“I ask the pope to travel by car along the main highway north. Maybe they’ll pave that too,” Hussein Habib wrote, according to an AFP report.
Twenty-nine humanitarian aid organizations operating in Iraq, including Islamic Relief Worldwide and Catholic Relief Services, signed a joint statement on March 2 welcoming Pope Francis’ visit to Iraq, which will take place on March 5-8.
“As faith-based organizations, we fully embrace this message of fraternity and dialogue that Pope Francis is bringing to Iraq,” the aid organizations’ letter said.
“We firmly believe it represents a necessary way forward to heal past wounds and build a future for the country’s diverse communities. We work in collaboration with the national and local authorities to help communities reconcile, rebuild peace, and reclaim their collective rights to safety, services, and livelihoods.”
Hassan Amer, a young Muslim working with Catholic Relief Services’ social cohesion initiative, Shared Future, said: “In Iraq we have a saying: ‘people for people.’”
“Regardless of their religion, people must be for people. They must support and stand up for others. The pope’s visit underlines this message for Iraqi communities,” Amer said.
Pope Francis’ visit comes as the country’s security situation remains unstable. On March 3, two days before the pope’s departure, 10 rockets hit Ain al-Assad military airport in western Iraq, which hosts US-led coalition troops, killing one US contractor, according to AFP.
In their joint statement, the 29 aid groups highlighted the significant challenges facing Iraq, including the dire need of the country’s 1.2 million internally displaced persons and 4.8 million returnees.
“Iraq is the cradle of human civilization and a beautiful country of rich cultural and religious diversity. For centuries, many ethnic and faith communities lived side by side in this land,” the organizations wrote in their statement.
“However, in recent decades Iraq has suffered from war, insecurity and instability and, most recently, from the rise of ISIS. Such a sequence of conflicts has deeply strained relations between communities and damaged the country’s social fabric.”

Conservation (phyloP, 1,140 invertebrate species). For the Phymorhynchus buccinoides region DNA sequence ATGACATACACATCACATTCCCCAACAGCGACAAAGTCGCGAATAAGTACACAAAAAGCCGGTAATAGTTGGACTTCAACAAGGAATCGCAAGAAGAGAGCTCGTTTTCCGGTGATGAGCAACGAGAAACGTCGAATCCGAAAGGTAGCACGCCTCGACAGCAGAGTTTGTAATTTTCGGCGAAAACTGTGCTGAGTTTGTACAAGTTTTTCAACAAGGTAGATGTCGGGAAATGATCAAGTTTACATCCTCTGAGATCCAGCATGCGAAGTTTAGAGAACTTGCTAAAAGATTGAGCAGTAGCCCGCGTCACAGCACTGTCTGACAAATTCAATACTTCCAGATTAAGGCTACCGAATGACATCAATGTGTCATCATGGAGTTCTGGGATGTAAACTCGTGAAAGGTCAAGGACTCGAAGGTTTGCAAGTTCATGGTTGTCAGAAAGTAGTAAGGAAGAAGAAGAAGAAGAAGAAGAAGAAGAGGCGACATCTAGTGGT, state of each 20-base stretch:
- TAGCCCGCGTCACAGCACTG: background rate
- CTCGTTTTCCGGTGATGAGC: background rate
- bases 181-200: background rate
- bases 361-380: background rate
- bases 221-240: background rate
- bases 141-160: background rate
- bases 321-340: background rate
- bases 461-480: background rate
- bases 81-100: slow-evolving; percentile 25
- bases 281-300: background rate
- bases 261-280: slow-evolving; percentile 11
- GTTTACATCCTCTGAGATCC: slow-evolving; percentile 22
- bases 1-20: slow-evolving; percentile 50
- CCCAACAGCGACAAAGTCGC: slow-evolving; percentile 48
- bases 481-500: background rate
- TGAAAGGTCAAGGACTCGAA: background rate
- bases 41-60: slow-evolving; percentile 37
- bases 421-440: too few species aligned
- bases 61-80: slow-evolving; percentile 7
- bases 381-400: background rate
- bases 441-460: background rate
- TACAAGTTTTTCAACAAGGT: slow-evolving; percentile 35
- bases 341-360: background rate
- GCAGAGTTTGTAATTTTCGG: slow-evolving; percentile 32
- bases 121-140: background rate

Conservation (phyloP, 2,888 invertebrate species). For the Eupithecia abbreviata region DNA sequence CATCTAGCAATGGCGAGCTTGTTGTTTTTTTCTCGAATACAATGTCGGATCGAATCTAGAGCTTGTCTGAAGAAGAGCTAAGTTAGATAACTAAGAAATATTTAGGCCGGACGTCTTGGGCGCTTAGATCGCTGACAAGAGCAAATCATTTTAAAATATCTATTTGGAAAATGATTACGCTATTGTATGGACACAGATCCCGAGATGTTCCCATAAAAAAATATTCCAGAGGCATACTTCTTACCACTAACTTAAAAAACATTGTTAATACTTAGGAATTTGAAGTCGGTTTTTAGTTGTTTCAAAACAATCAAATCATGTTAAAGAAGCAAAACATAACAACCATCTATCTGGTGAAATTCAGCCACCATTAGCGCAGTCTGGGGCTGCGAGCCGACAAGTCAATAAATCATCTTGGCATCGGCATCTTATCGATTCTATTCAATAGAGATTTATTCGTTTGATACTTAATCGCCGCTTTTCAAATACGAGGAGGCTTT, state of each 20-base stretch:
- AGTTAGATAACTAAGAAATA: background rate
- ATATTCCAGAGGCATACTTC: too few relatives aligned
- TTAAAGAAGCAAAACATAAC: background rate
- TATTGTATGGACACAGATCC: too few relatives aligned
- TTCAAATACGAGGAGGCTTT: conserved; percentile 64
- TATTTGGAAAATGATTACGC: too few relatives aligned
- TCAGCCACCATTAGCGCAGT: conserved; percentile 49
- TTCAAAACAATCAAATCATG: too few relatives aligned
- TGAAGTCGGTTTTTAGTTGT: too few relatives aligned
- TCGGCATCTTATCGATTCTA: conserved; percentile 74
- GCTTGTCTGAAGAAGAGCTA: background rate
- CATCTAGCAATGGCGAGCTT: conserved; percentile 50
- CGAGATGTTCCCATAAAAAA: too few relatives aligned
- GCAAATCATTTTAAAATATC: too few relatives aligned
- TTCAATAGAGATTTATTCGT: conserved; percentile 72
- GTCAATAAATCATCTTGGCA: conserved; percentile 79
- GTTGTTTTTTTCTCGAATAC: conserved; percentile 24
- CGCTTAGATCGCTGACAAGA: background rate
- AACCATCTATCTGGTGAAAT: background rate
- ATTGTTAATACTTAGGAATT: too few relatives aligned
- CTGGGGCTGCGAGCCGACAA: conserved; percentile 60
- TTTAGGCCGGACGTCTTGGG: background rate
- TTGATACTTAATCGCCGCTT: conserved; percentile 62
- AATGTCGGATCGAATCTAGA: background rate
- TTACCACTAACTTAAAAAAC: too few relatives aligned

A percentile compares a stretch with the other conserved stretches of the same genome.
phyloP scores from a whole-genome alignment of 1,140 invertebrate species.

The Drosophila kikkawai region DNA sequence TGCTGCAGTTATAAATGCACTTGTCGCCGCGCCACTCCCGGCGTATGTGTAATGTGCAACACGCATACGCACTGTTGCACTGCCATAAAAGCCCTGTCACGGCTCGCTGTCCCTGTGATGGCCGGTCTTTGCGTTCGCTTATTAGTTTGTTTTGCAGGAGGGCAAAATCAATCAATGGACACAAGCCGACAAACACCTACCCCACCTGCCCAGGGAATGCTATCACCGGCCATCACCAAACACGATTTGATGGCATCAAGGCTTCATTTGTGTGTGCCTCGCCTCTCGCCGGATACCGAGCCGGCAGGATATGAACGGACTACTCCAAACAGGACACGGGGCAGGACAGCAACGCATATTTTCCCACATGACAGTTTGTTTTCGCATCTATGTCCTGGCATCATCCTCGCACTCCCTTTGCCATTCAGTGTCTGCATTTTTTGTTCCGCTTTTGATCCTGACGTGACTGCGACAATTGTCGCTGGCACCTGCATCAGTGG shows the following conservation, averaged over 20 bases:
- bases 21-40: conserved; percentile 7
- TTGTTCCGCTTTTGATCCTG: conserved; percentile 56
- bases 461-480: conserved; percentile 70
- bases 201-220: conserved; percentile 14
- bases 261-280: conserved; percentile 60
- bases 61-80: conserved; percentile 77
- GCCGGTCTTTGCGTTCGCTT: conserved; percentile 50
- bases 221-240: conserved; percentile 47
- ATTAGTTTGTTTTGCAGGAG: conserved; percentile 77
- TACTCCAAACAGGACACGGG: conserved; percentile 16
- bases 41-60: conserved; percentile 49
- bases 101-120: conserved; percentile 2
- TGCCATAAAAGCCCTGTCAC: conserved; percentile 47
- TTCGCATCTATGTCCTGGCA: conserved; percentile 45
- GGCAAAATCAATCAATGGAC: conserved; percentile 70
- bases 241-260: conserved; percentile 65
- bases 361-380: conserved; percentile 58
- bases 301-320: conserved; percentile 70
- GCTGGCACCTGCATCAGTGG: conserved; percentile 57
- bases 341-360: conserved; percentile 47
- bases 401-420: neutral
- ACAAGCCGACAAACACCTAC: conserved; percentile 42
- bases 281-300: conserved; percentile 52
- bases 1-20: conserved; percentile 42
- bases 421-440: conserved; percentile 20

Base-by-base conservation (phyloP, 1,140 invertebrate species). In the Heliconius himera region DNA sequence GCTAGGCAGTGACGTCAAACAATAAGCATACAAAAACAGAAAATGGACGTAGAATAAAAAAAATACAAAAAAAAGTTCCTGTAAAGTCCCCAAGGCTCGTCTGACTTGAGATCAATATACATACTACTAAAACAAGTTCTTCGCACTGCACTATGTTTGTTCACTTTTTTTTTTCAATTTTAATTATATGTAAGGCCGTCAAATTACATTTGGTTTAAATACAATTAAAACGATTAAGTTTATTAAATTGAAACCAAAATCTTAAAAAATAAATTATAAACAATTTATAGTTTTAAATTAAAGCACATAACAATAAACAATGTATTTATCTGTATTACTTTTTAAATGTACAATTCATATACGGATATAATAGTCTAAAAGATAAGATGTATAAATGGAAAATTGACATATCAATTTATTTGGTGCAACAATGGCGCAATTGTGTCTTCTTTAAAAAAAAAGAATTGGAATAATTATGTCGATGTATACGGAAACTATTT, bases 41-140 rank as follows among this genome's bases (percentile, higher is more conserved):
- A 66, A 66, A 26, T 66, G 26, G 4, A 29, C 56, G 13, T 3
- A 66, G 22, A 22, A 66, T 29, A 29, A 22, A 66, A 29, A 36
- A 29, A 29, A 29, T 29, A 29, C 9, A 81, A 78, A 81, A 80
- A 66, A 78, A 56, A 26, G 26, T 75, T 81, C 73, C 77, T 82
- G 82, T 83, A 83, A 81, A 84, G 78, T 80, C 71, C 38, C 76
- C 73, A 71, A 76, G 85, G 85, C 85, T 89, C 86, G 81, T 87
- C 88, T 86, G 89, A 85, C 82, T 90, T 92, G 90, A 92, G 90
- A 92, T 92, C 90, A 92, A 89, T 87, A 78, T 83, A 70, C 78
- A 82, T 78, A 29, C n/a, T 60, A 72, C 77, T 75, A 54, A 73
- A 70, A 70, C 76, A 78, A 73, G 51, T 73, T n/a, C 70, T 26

“Meanwhile, a worsening economic crisis, exacerbated by the COVID-19 pandemic, is pushing many into poverty and depriving the government of resources needed to assist its own people,” it added.
One way that Catholic Relief Services has been working to help rebuild devastated communities is through the Shared Future program, funded by USAID, which brings together youth from different religions to work together in rebuilding projects.
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“I think it is a very interesting project because basically what we do is, in coordination with local religious leaders from different religions, we put together youth and let them analyze the common problems and come up with solutions and then we support the implementation of those solutions financially, technically, etc,” Bernocchi said.
“And so these are joint initiatives that are really useful to reconnect people from different communities, because you know the problem is that ISIS had this hellish project to destroy diversity -- and diversity is the social fabric of this country.”
The unemployment rate for young people in Iraq is estimated to be 36%, according to a report published by the Atlantic Council in February.
Low oil prices, government waste and corruption, and a poor security situation further hinder the country’s potential for economic growth.
About 60% of Iraqi’s population is under the age of 25. According to the report, “many of these young Iraqis are unemployed, or at least under-engaged, meaning that they are often impoverished, bored, and resentful. Many have been traumatized by nearly constant warfare.”
The report said: “Years of conflict have significantly diminished educational opportunities, making many Iraqis unemployable even in trades, due to their lack of skills. There are likely not enough skilled Iraqis to take on technical jobs, should the need for these jobs increase.”